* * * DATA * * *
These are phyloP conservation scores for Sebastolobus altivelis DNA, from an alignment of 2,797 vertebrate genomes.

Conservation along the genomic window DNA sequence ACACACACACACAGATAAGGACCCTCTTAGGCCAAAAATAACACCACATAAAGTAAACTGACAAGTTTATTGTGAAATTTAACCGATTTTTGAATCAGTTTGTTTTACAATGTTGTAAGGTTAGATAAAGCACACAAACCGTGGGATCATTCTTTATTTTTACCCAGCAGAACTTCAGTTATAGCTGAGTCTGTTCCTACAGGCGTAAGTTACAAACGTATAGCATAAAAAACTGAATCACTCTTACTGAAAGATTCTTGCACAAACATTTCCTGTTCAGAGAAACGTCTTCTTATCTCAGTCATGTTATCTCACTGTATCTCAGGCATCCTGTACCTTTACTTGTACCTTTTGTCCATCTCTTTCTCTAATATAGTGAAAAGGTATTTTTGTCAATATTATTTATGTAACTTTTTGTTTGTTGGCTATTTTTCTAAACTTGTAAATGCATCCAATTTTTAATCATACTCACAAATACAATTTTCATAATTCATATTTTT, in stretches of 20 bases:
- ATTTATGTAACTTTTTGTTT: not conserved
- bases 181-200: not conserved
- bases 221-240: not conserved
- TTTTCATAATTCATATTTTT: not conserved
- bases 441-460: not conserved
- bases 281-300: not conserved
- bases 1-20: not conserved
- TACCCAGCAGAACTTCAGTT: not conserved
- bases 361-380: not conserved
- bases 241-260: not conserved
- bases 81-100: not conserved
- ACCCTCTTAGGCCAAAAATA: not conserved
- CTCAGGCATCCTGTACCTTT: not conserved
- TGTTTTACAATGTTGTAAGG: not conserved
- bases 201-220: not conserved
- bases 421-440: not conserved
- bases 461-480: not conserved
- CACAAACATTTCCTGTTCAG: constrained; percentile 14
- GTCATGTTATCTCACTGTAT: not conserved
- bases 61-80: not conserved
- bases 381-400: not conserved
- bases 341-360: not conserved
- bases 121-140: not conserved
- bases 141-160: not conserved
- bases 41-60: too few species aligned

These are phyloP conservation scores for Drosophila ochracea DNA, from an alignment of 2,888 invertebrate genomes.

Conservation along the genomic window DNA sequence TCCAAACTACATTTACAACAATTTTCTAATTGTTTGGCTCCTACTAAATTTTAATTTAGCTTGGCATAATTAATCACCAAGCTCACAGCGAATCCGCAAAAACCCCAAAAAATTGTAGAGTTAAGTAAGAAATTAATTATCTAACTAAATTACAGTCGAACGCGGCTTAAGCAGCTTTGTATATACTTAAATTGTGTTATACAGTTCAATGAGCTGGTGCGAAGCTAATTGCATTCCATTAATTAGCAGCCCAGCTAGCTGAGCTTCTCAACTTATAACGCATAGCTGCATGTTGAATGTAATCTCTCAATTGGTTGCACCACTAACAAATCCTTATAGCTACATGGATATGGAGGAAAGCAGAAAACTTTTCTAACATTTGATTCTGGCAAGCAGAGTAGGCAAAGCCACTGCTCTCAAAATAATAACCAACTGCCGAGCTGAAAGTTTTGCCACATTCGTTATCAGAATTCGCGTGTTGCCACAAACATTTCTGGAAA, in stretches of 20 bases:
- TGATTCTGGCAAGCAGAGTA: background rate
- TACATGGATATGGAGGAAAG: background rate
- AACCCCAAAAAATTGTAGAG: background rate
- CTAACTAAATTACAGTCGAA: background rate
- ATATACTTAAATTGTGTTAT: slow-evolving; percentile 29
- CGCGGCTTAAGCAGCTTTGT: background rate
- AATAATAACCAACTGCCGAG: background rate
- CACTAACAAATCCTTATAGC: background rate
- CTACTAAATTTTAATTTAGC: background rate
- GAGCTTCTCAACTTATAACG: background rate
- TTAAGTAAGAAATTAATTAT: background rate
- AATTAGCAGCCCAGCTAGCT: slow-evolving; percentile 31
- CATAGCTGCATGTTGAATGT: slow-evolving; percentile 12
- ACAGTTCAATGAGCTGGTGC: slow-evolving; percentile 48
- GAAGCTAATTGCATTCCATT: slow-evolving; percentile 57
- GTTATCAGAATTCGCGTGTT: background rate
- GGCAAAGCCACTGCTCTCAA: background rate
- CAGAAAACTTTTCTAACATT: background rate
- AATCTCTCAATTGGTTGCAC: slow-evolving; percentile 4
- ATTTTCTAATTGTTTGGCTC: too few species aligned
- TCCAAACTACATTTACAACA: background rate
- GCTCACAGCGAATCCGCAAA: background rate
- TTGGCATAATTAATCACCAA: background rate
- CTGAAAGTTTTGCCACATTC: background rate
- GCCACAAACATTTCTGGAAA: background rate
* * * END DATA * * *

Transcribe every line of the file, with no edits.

These are phyloP conservation scores for Sebastolobus altivelis DNA, from an alignment of 2,797 vertebrate genomes.

Conservation along the genomic window DNA sequence ACACACACACACAGATAAGGACCCTCTTAGGCCAAAAATAACACCACATAAAGTAAACTGACAAGTTTATTGTGAAATTTAACCGATTTTTGAATCAGTTTGTTTTACAATGTTGTAAGGTTAGATAAAGCACACAAACCGTGGGATCATTCTTTATTTTTACCCAGCAGAACTTCAGTTATAGCTGAGTCTGTTCCTACAGGCGTAAGTTACAAACGTATAGCATAAAAAACTGAATCACTCTTACTGAAAGATTCTTGCACAAACATTTCCTGTTCAGAGAAACGTCTTCTTATCTCAGTCATGTTATCTCACTGTATCTCAGGCATCCTGTACCTTTACTTGTACCTTTTGTCCATCTCTTTCTCTAATATAGTGAAAAGGTATTTTTGTCAATATTATTTATGTAACTTTTTGTTTGTTGGCTATTTTTCTAAACTTGTAAATGCATCCAATTTTTAATCATACTCACAAATACAATTTTCATAATTCATATTTTT, in stretches of 20 bases:
- ATTTATGTAACTTTTTGTTT: not conserved
- bases 181-200: not conserved
- bases 221-240: not conserved
- TTTTCATAATTCATATTTTT: not conserved
- bases 441-460: not conserved
- bases 281-300: not conserved
- bases 1-20: not conserved
- TACCCAGCAGAACTTCAGTT: not conserved
- bases 361-380: not conserved
- bases 241-260: not conserved
- bases 81-100: not conserved
- ACCCTCTTAGGCCAAAAATA: not conserved
- CTCAGGCATCCTGTACCTTT: not conserved
- TGTTTTACAATGTTGTAAGG: not conserved
- bases 201-220: not conserved
- bases 421-440: not conserved
- bases 461-480: not conserved
- CACAAACATTTCCTGTTCAG: constrained; percentile 14
- GTCATGTTATCTCACTGTAT: not conserved
- bases 61-80: not conserved
- bases 381-400: not conserved
- bases 341-360: not conserved
- bases 121-140: not conserved
- bases 141-160: not conserved
- bases 41-60: too few species aligned

These are phyloP conservation scores for Drosophila ochracea DNA, from an alignment of 2,888 invertebrate genomes.

Conservation along the genomic window DNA sequence TCCAAACTACATTTACAACAATTTTCTAATTGTTTGGCTCCTACTAAATTTTAATTTAGCTTGGCATAATTAATCACCAAGCTCACAGCGAATCCGCAAAAACCCCAAAAAATTGTAGAGTTAAGTAAGAAATTAATTATCTAACTAAATTACAGTCGAACGCGGCTTAAGCAGCTTTGTATATACTTAAATTGTGTTATACAGTTCAATGAGCTGGTGCGAAGCTAATTGCATTCCATTAATTAGCAGCCCAGCTAGCTGAGCTTCTCAACTTATAACGCATAGCTGCATGTTGAATGTAATCTCTCAATTGGTTGCACCACTAACAAATCCTTATAGCTACATGGATATGGAGGAAAGCAGAAAACTTTTCTAACATTTGATTCTGGCAAGCAGAGTAGGCAAAGCCACTGCTCTCAAAATAATAACCAACTGCCGAGCTGAAAGTTTTGCCACATTCGTTATCAGAATTCGCGTGTTGCCACAAACATTTCTGGAAA, in stretches of 20 bases:
- TGATTCTGGCAAGCAGAGTA: background rate
- TACATGGATATGGAGGAAAG: background rate
- AACCCCAAAAAATTGTAGAG: background rate
- CTAACTAAATTACAGTCGAA: background rate
- ATATACTTAAATTGTGTTAT: slow-evolving; percentile 29
- CGCGGCTTAAGCAGCTTTGT: background rate
- AATAATAACCAACTGCCGAG: background rate
- CACTAACAAATCCTTATAGC: background rate
- CTACTAAATTTTAATTTAGC: background rate
- GAGCTTCTCAACTTATAACG: background rate
- TTAAGTAAGAAATTAATTAT: background rate
- AATTAGCAGCCCAGCTAGCT: slow-evolving; percentile 31
- CATAGCTGCATGTTGAATGT: slow-evolving; percentile 12
- ACAGTTCAATGAGCTGGTGC: slow-evolving; percentile 48
- GAAGCTAATTGCATTCCATT: slow-evolving; percentile 57
- GTTATCAGAATTCGCGTGTT: background rate
- GGCAAAGCCACTGCTCTCAA: background rate
- CAGAAAACTTTTCTAACATT: background rate
- AATCTCTCAATTGGTTGCAC: slow-evolving; percentile 4
- ATTTTCTAATTGTTTGGCTC: too few species aligned
- TCCAAACTACATTTACAACA: background rate
- GCTCACAGCGAATCCGCAAA: background rate
- TTGGCATAATTAATCACCAA: background rate
- CTGAAAGTTTTGCCACATTC: background rate
- GCCACAAACATTTCTGGAAA: background rate